The State of Queensland Acting through the Department of Transport and Main Roads v Black Cat Civil Pty Ltd & Ors  QSC 5
Adjudicators must ensure their reasons in an adjudication decision reflect a genuine consideration of the contract and the parties’ respective submissions.
Despite an adjudicator reaching a conclusion that may have been wrong and not favoured by a court, such a decision will not be invalid, provided it was made within jurisdiction.
The State of Queensland acting through the Department of Transport and Main Roads (DTMR) entered into a construction contract with Black Cat Civil Pty Ltd (Black Cat) for the upgrade and widening of a section of the Peak Downs Highway.
On 24 February 2022 Black Cat made a claim for additional cost and time it said was the result of encountering near non-rippable rock (NNRR) during excavation works, which Black Cat asserted was a latent condition.
On 3 May 2022 Black Cat served a payment claim on DTMR for about $10 million, which included the claims for the NNRR.
On 17 May 2022 DTMR issued a payment schedule of about $3 million. One of the reasons for the lesser sum proposed by DTMR was its rejection of Black Cat’s claims for NNRR.
Black Cat subsequently lodged an adjudication application in respect of the NNRR claims, including evidence that a competent and experienced contractor would not have reasonably been able to identify the NNRR later encountered.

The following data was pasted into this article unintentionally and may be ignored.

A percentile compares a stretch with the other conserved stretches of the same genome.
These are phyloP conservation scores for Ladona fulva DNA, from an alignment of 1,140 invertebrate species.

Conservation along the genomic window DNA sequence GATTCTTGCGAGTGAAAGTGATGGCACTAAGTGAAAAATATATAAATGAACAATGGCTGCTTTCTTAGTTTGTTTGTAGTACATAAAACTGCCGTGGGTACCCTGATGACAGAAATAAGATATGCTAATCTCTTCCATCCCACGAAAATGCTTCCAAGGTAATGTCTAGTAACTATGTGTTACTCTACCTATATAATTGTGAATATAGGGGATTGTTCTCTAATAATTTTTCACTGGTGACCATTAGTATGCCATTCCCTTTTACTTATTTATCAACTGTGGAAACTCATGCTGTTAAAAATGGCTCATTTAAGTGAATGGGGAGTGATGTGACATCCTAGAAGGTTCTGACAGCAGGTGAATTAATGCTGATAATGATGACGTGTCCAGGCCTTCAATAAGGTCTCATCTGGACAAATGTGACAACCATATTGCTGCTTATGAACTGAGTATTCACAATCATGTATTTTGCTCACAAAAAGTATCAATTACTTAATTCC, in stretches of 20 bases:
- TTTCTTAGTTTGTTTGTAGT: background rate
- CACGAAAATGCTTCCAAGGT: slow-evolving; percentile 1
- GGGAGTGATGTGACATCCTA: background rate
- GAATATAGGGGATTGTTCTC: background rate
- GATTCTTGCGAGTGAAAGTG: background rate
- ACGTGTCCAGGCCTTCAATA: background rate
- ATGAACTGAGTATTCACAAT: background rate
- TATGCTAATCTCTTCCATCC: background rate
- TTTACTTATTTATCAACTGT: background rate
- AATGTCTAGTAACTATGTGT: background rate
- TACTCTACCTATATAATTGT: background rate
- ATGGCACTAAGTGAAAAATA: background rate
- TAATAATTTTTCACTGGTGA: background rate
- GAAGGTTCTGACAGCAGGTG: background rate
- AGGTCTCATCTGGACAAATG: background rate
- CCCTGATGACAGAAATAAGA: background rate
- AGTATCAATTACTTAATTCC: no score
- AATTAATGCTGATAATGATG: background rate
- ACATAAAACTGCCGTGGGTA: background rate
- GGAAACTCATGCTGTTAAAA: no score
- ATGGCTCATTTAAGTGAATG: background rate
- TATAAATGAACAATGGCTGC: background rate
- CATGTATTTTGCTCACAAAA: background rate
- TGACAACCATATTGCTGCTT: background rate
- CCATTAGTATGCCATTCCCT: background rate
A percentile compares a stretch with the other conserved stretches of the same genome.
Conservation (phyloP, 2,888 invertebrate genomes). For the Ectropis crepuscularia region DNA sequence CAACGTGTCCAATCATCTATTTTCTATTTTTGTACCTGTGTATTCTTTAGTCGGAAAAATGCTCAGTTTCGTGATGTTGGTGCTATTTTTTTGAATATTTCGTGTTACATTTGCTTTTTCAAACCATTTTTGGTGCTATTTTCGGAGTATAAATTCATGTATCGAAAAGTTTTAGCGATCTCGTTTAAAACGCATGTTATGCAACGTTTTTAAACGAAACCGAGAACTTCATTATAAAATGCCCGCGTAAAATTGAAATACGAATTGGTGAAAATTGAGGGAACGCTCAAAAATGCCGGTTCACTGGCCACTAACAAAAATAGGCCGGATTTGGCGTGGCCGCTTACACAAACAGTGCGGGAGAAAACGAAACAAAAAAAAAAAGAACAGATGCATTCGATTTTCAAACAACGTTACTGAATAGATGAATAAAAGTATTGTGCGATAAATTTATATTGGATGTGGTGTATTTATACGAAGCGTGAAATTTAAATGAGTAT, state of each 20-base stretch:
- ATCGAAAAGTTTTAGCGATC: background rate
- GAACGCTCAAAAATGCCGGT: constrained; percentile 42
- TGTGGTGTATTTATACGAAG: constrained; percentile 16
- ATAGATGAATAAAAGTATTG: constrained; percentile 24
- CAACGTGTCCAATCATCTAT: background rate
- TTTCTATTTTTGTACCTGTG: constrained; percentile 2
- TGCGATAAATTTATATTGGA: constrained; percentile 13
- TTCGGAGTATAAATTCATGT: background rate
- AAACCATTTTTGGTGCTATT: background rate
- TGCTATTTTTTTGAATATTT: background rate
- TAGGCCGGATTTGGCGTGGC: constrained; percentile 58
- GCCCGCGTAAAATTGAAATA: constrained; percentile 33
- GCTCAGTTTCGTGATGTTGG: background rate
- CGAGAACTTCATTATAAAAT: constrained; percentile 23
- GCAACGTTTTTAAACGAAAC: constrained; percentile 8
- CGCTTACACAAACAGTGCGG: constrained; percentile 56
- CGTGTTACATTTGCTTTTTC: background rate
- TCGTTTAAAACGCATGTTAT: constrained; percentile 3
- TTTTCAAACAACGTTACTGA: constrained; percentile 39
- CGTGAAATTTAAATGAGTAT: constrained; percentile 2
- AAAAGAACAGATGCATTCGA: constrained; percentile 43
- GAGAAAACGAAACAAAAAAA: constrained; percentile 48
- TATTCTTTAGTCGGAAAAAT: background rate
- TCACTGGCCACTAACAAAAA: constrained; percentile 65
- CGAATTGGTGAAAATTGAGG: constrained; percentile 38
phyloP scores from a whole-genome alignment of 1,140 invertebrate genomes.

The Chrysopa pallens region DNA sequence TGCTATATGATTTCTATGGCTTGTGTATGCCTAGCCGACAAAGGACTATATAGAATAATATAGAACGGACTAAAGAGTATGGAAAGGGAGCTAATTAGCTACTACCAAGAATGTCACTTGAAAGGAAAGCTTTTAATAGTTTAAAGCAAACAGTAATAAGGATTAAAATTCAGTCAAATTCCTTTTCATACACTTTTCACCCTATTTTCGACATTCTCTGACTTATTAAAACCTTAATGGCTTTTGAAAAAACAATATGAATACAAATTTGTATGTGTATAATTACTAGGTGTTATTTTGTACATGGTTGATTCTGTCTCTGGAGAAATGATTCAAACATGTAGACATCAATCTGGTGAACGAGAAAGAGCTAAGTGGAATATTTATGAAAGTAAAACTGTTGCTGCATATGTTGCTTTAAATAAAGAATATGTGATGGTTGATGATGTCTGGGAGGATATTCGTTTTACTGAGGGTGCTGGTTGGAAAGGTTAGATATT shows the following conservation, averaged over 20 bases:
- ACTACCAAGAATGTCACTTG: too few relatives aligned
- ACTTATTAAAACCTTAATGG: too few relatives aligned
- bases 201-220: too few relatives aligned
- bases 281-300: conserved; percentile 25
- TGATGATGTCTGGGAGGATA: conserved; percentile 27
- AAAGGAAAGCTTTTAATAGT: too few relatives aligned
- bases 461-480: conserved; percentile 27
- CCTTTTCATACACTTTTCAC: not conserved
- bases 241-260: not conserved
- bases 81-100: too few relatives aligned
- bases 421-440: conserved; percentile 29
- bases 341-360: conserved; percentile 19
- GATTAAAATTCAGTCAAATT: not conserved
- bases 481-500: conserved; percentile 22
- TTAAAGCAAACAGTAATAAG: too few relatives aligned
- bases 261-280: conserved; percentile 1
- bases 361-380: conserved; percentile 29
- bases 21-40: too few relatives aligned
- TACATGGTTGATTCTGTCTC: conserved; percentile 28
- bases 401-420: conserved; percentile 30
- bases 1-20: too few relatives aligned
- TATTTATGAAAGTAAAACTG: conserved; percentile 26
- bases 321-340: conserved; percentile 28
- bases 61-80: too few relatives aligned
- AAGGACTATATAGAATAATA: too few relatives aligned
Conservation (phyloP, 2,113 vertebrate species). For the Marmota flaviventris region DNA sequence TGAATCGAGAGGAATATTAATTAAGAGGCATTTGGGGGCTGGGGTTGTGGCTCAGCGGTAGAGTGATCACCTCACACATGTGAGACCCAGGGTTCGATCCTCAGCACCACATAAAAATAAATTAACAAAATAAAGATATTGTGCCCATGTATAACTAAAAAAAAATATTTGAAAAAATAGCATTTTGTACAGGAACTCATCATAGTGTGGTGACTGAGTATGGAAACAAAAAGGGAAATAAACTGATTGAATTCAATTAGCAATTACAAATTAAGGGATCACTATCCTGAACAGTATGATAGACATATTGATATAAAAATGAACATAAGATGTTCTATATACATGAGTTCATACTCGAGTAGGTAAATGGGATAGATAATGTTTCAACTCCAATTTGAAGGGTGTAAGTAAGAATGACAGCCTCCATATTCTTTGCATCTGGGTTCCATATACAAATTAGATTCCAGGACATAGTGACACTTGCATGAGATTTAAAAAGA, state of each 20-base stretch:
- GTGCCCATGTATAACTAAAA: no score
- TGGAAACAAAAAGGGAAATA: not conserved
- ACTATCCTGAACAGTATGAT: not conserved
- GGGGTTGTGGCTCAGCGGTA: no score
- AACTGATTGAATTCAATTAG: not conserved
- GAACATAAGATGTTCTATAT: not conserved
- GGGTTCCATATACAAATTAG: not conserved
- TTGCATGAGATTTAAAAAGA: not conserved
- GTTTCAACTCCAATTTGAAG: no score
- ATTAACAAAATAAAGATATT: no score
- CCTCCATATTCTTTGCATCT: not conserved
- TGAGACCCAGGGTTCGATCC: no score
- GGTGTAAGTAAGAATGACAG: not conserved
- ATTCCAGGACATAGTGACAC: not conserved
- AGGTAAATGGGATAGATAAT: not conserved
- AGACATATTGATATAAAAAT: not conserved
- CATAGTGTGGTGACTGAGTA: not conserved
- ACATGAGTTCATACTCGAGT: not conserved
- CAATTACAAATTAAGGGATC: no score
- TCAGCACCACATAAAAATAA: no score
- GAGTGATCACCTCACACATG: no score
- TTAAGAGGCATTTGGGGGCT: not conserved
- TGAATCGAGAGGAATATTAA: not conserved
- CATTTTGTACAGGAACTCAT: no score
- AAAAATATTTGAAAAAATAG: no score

In its adjudication response, DTMR also submitted its own evidence that if a competent and experienced contractor had used a field guide to determine rock strength during the process of carrying out inspections and investigations of the site, then it could have identified and assessed rock strength and so discovered the presence of NNRR.
The adjudicator preferred Black Cat’s evidence, finding that the NNRR was a physical condition that differed materially and substantially from that which would reasonably have been anticipated by a competent and experienced contractor and, as a result, was a latent condition as defined in the contract.
DTMR asserted that this decision was void for two related reasons:
- the adjudicator did not provide adequate reasons to four of the conclusions stated in the decision, and so each of those conclusions was arbitrary; and
- the adjudicator failed to give the necessary reasons for each of the four conclusions in the way required by s 88(5)(b) of the BIF Act.
Bradley J held that there was a logical basis and intellectual justification for the adjudicator’s conclusion. The adjudicator had not overlooked evidence, but rather had rejected the evidence submitted by DTMR, and preferred the evidence submitted by Black Cat. The reasons in the adjudication decision reflected a genuine consideration of the contract and the parties’ respective submissions.
The adjudicator may have been wrong in his conclusion, but such an error would not invalidate the decision as it was still made within jurisdiction.